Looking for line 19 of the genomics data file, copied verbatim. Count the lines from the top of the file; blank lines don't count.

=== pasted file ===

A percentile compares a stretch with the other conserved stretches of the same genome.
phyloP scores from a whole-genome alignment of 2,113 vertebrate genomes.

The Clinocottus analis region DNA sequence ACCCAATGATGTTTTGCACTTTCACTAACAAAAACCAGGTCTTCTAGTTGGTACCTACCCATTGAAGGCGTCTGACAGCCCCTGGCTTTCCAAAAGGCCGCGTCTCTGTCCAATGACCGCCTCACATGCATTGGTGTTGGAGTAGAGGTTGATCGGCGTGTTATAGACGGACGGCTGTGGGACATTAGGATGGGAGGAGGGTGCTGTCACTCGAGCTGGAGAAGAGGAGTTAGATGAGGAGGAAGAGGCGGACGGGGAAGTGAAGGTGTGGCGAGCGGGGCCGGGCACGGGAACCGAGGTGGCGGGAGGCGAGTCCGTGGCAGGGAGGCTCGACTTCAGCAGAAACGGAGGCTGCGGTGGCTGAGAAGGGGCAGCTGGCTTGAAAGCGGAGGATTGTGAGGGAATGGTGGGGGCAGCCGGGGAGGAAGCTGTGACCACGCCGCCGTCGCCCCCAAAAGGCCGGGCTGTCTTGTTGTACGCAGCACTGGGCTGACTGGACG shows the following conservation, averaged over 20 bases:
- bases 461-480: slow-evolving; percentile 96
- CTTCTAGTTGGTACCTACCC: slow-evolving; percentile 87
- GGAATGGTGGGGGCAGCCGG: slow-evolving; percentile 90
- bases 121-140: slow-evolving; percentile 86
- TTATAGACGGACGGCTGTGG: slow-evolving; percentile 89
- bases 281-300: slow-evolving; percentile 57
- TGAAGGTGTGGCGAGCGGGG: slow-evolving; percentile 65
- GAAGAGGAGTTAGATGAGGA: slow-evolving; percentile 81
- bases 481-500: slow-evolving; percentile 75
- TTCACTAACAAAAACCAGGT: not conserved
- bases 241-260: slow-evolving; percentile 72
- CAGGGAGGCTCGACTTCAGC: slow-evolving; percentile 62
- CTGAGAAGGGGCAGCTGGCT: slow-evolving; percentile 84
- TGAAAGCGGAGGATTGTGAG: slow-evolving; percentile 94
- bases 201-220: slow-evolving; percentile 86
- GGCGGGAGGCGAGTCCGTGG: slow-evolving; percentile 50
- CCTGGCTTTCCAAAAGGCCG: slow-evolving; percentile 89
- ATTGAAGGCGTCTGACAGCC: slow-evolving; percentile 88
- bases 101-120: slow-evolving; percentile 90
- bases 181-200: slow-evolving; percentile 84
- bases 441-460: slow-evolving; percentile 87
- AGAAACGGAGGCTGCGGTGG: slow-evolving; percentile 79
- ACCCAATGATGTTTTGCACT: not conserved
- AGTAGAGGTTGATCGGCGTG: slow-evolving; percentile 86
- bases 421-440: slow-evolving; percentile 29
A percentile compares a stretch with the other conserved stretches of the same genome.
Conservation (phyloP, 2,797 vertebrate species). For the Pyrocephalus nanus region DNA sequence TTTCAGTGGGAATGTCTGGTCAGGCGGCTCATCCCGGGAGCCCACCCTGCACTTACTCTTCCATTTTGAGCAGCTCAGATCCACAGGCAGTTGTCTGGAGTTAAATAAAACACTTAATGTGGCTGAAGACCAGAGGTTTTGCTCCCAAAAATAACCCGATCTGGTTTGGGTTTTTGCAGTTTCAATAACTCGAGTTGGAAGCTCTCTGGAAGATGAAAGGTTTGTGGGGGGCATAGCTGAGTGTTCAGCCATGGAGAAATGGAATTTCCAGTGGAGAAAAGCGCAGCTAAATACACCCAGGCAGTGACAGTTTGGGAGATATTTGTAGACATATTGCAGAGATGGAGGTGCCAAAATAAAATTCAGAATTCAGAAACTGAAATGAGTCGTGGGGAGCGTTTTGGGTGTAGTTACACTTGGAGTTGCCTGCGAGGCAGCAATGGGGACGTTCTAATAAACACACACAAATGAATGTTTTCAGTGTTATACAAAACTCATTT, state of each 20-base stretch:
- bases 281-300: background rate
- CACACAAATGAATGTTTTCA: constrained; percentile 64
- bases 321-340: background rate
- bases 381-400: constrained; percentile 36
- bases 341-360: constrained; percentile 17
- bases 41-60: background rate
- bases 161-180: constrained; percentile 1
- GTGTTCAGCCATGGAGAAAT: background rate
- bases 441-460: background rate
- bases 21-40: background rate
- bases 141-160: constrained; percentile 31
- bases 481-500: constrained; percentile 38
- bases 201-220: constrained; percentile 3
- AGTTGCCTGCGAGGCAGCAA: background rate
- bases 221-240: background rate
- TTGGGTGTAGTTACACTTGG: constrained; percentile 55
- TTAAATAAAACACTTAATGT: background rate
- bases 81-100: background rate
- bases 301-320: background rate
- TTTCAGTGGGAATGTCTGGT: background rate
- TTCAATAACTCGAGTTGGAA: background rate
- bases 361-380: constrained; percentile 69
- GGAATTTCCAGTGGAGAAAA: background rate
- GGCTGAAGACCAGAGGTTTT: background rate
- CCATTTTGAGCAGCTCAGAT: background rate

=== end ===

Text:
- GGCGGGAGGCGAGTCCGTGG: slow-evolving; percentile 50